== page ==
April 23, 2008
Bush threatens to veto Coast Guard Authorization Act
President Bush threatened today to veto the $8.4 billion Coast Guard Authorization Act (HR 2830) if it includes a provision requiring the Coast Guard to provide security around liquefied natural gas terminals and vessels. There are also a number of other elements of the act that are apparently not to the Administration's liking and which are spelled out in a Statement of Administration Policy sent to the House by the Office of Management and Budget.
The Statement of Administration Policy says:
The Administration strongly opposes House passage of H.R. 2830 in its current form because it would adversely affect homeland security, protection of the marine environment, and maritime safety and would unreasonably intrude upon the Commandant's authority and discretion to command and control the Coast Guard. Cumulatively, these provisions would compromise the organizational efficiency and operational effectiveness of the Coast Guard; ultimately, they could diminish its effectiveness in carrying out its safety, security, and stewardship missions. Notwithstanding the other provisions of the measure that would enhance Coast Guard operations, the Administration strongly opposes House passage of H.R. 2830.
The Administration urges the House to modify the problematic parts of the bill, including the following:
First, the section of the bill that would require the Coast Guard to provide security around liquefied natural gas terminals and vessels should be eliminated because it provides an unwarranted and unnecessary subsidy to the owners of private infrastructure that is contrary to the existing assistance framework and would divert finite Coast Guard assets from other highpriority missions, as determined by the Commandant. If H.R. 2830 were presented to the President with this provision, his senior advisors would recommend that he veto the bill.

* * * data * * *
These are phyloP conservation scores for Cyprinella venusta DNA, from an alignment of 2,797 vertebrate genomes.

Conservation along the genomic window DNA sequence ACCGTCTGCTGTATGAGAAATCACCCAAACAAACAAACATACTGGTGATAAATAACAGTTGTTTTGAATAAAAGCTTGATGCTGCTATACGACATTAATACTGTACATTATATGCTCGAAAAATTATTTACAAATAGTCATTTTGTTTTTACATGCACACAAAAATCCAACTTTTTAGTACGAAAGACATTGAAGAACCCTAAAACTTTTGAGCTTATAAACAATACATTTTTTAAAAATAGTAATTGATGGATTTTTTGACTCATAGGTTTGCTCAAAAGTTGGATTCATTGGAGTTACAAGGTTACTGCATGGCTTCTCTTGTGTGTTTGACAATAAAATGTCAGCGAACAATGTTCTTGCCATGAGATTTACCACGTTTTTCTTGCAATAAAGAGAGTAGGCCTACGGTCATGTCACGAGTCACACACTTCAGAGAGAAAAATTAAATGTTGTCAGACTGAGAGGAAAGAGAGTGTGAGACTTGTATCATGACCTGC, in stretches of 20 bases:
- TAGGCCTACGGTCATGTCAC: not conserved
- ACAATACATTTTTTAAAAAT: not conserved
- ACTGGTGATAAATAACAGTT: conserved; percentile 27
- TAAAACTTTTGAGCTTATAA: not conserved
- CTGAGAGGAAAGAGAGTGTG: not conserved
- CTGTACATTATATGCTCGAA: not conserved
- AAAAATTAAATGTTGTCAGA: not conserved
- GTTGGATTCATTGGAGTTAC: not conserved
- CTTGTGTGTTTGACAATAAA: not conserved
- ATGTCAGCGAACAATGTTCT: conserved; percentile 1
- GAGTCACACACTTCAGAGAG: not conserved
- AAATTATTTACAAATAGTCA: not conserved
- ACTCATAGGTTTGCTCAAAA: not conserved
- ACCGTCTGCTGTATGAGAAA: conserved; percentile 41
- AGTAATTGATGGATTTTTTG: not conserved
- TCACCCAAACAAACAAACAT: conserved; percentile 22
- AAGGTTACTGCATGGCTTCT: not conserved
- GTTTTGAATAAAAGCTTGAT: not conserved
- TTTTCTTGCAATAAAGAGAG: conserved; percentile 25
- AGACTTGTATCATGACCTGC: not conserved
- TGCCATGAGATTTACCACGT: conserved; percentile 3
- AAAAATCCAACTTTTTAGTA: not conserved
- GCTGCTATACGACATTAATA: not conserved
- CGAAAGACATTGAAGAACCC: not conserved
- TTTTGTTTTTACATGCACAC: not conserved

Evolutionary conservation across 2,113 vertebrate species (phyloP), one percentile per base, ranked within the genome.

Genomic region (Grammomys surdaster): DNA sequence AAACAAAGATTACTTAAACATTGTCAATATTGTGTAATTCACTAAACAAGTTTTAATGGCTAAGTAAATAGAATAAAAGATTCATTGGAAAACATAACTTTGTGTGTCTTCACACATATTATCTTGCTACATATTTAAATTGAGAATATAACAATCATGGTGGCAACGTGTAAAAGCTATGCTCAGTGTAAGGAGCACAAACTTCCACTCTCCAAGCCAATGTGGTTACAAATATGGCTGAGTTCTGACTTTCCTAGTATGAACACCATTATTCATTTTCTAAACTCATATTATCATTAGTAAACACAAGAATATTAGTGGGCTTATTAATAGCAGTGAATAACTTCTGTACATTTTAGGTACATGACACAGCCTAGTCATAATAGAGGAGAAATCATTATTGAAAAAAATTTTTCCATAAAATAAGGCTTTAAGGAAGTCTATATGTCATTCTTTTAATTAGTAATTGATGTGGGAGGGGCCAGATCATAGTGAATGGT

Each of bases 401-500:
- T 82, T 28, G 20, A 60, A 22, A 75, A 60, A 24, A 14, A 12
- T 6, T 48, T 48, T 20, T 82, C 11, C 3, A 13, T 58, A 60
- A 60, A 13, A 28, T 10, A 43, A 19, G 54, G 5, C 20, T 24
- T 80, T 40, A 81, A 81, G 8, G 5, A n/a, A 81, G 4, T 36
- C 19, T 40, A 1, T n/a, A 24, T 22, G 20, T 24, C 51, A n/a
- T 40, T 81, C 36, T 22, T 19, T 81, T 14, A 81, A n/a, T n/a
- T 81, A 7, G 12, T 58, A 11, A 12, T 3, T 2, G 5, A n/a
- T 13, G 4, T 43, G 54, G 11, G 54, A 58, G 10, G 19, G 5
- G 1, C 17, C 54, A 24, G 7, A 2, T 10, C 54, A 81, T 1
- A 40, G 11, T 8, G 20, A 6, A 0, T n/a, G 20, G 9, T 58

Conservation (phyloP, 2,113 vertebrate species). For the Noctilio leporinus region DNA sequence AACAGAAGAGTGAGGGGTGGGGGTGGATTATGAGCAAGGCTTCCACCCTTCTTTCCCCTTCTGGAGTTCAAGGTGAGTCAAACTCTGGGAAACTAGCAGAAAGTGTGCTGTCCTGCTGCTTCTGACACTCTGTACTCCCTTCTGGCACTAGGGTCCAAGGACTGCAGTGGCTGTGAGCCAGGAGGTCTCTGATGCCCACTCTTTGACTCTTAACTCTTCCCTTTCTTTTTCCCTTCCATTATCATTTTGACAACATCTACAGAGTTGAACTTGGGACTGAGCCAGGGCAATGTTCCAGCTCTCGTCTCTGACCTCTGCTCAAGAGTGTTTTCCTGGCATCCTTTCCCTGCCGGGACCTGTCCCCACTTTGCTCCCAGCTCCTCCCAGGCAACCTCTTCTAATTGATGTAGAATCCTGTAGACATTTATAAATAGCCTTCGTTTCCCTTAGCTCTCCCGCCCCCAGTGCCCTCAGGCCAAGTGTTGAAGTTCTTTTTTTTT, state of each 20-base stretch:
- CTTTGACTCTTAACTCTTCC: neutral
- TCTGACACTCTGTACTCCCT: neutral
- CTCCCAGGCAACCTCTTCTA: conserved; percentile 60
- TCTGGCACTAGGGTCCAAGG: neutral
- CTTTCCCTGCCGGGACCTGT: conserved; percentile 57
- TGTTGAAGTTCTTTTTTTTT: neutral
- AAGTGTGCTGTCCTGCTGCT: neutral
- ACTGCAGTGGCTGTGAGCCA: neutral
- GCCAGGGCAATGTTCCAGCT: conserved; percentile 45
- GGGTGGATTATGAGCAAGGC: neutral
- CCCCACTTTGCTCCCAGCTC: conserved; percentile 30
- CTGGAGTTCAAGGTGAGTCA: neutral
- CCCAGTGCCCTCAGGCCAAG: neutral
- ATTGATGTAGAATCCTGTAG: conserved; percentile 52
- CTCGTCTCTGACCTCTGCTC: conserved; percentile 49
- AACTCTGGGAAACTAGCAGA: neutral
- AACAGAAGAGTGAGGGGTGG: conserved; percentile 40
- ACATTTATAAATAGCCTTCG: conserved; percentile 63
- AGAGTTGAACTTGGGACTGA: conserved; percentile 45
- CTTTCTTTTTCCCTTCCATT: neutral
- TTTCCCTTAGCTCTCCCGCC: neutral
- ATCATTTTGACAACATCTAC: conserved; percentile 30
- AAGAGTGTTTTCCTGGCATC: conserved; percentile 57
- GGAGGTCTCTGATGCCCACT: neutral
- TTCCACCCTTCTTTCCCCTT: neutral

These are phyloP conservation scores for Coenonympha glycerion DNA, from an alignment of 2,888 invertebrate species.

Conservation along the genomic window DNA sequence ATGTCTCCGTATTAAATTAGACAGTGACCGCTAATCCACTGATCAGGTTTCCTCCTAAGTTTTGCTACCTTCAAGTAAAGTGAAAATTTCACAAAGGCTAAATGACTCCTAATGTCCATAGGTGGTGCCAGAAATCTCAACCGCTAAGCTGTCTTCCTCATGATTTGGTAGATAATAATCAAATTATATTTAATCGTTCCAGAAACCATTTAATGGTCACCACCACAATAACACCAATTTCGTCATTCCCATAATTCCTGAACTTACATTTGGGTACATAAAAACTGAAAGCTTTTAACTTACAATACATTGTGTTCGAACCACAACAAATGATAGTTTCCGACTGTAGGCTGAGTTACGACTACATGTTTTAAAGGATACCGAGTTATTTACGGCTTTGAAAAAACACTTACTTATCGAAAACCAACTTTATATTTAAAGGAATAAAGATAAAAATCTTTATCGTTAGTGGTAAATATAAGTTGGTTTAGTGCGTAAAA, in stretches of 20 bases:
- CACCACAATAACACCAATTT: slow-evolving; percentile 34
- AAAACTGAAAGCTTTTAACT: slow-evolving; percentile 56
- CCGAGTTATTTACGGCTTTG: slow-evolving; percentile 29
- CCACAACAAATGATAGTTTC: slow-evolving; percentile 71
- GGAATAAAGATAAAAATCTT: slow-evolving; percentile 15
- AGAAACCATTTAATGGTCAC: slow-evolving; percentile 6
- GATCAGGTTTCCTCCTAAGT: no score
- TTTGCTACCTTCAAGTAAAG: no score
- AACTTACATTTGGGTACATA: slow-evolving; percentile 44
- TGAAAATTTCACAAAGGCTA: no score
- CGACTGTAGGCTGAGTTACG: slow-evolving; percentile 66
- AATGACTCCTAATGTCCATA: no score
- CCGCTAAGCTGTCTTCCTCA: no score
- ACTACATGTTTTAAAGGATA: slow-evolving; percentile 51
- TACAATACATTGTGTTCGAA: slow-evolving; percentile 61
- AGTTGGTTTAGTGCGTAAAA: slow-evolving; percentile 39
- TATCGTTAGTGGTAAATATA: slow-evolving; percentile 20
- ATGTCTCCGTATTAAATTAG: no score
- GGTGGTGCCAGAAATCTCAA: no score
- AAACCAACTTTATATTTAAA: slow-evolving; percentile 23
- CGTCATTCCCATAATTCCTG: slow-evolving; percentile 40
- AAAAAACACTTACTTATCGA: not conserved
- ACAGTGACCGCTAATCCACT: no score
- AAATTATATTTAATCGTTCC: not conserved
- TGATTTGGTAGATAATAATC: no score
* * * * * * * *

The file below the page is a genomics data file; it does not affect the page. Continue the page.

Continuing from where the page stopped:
Second, the Administration strongly urges the House to adopt the Administration's proposal to introduce organizational flexibility into the Coast Guard command structure and alignment with the other armed forces, rather than the language of Section 210. This section as currently worded would exchange one statutorily-mandated command structure for another, thus defeating the purpose of the Administration's initiative.
Third, the Administration urges the House to substitute the Administration's recently transmitted proposal for the regulation of ballast water treatment for the existing language of title V. The Administration's substitute language would provide for the effective and efficient implementation of ballast water treatment standards and for the development of enforceable national uniform standards to control discharges incidental to the normal operation of vessels without the use of a National Pollutant Discharge Elimination System (NPDES) permit. Absent such language (or a decision of the 9th Circuit Court of Appeals), as of September 30, 2008, discharges incidental to the normal operation of upwards of 13 million vessels—including recreational vessels, towboat vessels, commercial fishing boats, barges, and large ocean-going vessels—will be prohibited by the Clean Water Act unless NPDES permits covering such discharges are in place.
Download the statement here for the rest of the litany of Administration problems with the Act.